A no-deal Brexit would have a significant short-term economic impact on the UK, plunging the country into recession, causing a rise in unemployment and prompting an estimated 6 per cent slide in house prices, according to a report from global accountancy firm KPMG. The “relatively shallow” recession in the wake of the UK crashing out of the EU without a deal would likely last for a year and lead to a 1.5 per cent contraction in the UK’s economy in 2020.
The up-to 10 per cent decline in the pound’s exchange rate in this scenario would also push up inflation to above the Bank of England’s 2 per cent target, potentially forcing the central bank to lower its key interest rate to near zero, said Yael Selfin, KPMG’s chief economist. If the UK manages to agree a deal with the EU, however, growth is projected to reach 1.5 per cent next year while house prices could increase by 1.3 per cent. Fears that the UK would crash out of the EU on October 31 reached a peak at the start of September, with investors pricing in as much as 40 per cent probability that Boris Johnson would deliver on his promise to leave the monetary bloc on October 31, “do or die”. After an intense week of politics that saw MPs working together to resist Mr Johnson’s plans, the likelihood of leaving without a deal has temporarily receded, although investors remain cautious in the unpredictable political environment.
“[The new government’s] resolve to leave the EU by 31 October has become increasingly clear . . . and the proximity of the date make the outlook for the next two years rather bipolar,” the report said. Concerns about an approaching recession in the UK are already growing. After notching up 0.5 per cent growth in the first quarter of the year, the economy contracted by 0.2 per cent between April and June, as the uncertainty created by the prolonged Brexit process hampered investment and growth.
A separate report from the Resolution Foundation, an independent think-tank, warned that Britain’s next recession could prove to be “unnecessarily painful” as the BoE traditionally lowered interest rates by 5 percentage points on average, in response to recessions in recent decades. With the central bank’s key rate already standing at 0.75 per cent, “it is hard to envisage interest rate cuts of more than 1 percentage point,” said the report.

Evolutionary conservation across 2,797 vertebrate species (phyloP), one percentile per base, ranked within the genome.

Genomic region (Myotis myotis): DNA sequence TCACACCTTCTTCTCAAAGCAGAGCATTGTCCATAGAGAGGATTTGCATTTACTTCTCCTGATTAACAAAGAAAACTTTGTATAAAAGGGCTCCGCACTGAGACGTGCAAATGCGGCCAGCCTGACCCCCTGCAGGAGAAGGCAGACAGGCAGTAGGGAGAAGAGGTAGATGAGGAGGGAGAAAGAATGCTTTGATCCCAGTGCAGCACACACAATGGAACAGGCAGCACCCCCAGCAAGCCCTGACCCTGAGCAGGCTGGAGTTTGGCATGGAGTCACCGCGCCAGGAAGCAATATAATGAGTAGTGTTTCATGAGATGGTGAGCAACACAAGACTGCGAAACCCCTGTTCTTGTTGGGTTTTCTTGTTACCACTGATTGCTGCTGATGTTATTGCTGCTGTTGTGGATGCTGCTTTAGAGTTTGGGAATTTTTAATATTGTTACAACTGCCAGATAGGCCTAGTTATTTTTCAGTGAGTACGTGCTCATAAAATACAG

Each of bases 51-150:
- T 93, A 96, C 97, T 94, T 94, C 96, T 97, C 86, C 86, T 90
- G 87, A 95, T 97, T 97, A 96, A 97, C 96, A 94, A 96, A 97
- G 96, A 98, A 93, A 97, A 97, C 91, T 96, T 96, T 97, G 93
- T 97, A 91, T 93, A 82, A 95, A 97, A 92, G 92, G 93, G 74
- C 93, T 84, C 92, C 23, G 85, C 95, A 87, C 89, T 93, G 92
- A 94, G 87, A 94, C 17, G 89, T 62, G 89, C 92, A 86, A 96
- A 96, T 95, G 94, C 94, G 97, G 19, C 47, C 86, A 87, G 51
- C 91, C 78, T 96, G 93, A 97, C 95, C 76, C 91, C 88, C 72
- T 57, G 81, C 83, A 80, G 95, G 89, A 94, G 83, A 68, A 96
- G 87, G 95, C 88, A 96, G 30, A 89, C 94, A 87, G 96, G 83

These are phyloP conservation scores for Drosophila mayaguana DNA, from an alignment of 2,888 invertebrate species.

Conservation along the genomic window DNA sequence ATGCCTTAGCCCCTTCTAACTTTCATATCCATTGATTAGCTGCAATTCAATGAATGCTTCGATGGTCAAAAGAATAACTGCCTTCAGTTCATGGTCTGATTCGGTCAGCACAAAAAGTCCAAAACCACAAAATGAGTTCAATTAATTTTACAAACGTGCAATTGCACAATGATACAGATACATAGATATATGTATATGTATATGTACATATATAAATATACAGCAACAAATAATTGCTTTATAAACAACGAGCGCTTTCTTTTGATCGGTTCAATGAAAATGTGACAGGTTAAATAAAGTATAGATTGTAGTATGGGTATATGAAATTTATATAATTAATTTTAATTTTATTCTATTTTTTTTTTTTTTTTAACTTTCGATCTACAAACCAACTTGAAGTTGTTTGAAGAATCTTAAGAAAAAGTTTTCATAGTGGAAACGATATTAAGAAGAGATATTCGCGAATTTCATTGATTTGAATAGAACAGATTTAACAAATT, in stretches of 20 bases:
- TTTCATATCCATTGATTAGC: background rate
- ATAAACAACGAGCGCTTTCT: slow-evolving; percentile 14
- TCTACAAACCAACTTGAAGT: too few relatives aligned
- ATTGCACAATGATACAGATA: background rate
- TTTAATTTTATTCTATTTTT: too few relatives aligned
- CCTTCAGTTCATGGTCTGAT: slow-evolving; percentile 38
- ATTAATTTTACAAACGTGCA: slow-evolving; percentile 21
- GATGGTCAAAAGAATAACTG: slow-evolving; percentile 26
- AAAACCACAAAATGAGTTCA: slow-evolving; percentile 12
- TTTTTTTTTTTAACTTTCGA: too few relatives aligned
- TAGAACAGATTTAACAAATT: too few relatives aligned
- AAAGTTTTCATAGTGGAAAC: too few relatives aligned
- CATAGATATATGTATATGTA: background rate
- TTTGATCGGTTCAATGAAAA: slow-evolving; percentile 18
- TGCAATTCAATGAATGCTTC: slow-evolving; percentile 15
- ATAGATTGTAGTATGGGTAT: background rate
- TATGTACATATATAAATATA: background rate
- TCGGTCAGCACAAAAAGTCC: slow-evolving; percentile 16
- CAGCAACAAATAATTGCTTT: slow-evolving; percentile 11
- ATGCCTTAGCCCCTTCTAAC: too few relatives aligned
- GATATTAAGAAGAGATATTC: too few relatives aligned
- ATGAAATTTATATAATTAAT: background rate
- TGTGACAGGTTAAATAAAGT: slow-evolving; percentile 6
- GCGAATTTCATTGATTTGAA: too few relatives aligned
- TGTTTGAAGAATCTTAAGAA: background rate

Alternative policy tools such as quantitative easing are also likely to be less effective than before, according to the report. The deep rate cuts combined with QE “delivered two-thirds of the overall support to the economy” at the time of the financial crisis, successfully preventing a recession turning into a depression. But with 10-year government borrowing costs already standing at below 0.5 per cent, a further reduction in long-term rates will have a smaller impact.
“Cuts in interest rates and increased QE could only provide around a quarter of the support to the economy needed in even an average recession,” said James Smith, the report’s lead author and director of research at the foundation. KPMG added that the 10 per cent expected decline in the pound’s value is unlikely to help exporters in the country as unresolved issues and confusion over trade and borders would cancel out the positive impact of a weaker currency. “The most damaging impacts could come from potential shortages of imported foodstuffs as well as medicines in the immediate term, negatively impacting households’ sentiment,” Ms Selfin said. FT CFO Dialogues